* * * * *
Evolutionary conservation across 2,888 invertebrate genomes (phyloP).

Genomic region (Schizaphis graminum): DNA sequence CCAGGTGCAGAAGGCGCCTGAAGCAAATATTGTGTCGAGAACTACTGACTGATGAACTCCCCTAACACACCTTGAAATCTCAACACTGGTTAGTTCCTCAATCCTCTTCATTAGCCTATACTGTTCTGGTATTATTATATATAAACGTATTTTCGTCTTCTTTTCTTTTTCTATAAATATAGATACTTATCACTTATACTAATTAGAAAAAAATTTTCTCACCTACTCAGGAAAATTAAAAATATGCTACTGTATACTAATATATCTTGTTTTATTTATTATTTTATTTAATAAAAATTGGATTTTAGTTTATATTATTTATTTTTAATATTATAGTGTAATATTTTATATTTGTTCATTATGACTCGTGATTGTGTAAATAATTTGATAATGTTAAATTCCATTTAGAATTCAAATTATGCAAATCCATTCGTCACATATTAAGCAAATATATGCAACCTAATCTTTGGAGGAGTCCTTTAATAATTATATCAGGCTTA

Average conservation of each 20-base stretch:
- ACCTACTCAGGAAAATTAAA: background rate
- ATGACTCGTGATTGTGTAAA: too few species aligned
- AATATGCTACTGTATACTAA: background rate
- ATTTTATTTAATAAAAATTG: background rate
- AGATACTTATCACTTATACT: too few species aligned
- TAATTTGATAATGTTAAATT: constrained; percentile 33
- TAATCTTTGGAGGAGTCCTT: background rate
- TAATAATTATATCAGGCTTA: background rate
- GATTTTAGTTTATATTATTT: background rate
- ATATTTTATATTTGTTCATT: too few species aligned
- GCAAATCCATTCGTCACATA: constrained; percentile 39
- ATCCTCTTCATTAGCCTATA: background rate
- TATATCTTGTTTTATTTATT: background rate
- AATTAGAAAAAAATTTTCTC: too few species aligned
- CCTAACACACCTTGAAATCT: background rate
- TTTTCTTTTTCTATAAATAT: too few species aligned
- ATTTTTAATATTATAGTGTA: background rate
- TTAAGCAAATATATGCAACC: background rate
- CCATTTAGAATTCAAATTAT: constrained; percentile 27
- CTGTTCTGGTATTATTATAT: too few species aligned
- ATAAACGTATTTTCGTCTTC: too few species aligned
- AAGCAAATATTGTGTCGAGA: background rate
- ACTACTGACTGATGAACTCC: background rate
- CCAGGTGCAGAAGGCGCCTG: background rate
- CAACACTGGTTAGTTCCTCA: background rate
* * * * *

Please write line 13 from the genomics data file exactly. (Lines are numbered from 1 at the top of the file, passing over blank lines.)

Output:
- ATATTTTATATTTGTTCATT: too few species aligned